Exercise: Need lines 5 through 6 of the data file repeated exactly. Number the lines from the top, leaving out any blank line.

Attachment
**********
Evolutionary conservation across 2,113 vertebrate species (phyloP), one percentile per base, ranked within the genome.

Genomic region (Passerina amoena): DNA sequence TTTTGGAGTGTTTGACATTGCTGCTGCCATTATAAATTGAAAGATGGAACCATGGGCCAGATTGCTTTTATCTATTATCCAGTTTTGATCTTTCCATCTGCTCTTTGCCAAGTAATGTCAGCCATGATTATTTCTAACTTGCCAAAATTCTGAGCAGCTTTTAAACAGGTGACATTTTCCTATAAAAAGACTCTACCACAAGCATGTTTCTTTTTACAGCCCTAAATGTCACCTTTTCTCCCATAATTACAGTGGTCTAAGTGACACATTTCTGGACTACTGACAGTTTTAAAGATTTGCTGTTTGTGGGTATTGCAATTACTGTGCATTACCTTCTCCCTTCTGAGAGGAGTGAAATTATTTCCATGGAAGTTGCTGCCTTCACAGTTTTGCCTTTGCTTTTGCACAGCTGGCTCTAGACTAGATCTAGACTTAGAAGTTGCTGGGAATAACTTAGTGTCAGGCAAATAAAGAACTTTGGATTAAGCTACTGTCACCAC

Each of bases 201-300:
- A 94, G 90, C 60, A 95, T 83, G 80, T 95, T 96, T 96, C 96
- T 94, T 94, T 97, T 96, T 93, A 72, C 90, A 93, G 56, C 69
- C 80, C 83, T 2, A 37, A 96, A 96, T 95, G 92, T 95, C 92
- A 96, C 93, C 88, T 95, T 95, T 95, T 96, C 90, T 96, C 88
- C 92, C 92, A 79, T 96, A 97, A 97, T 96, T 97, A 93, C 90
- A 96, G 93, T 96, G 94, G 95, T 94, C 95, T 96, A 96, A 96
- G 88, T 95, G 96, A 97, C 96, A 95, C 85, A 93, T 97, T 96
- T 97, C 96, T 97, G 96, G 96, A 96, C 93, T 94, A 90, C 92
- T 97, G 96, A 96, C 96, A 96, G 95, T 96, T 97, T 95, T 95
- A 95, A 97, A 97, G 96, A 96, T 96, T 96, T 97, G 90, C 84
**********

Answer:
- T 94, T 94, T 97, T 96, T 93, A 72, C 90, A 93, G 56, C 69
- C 80, C 83, T 2, A 37, A 96, A 96, T 95, G 92, T 95, C 92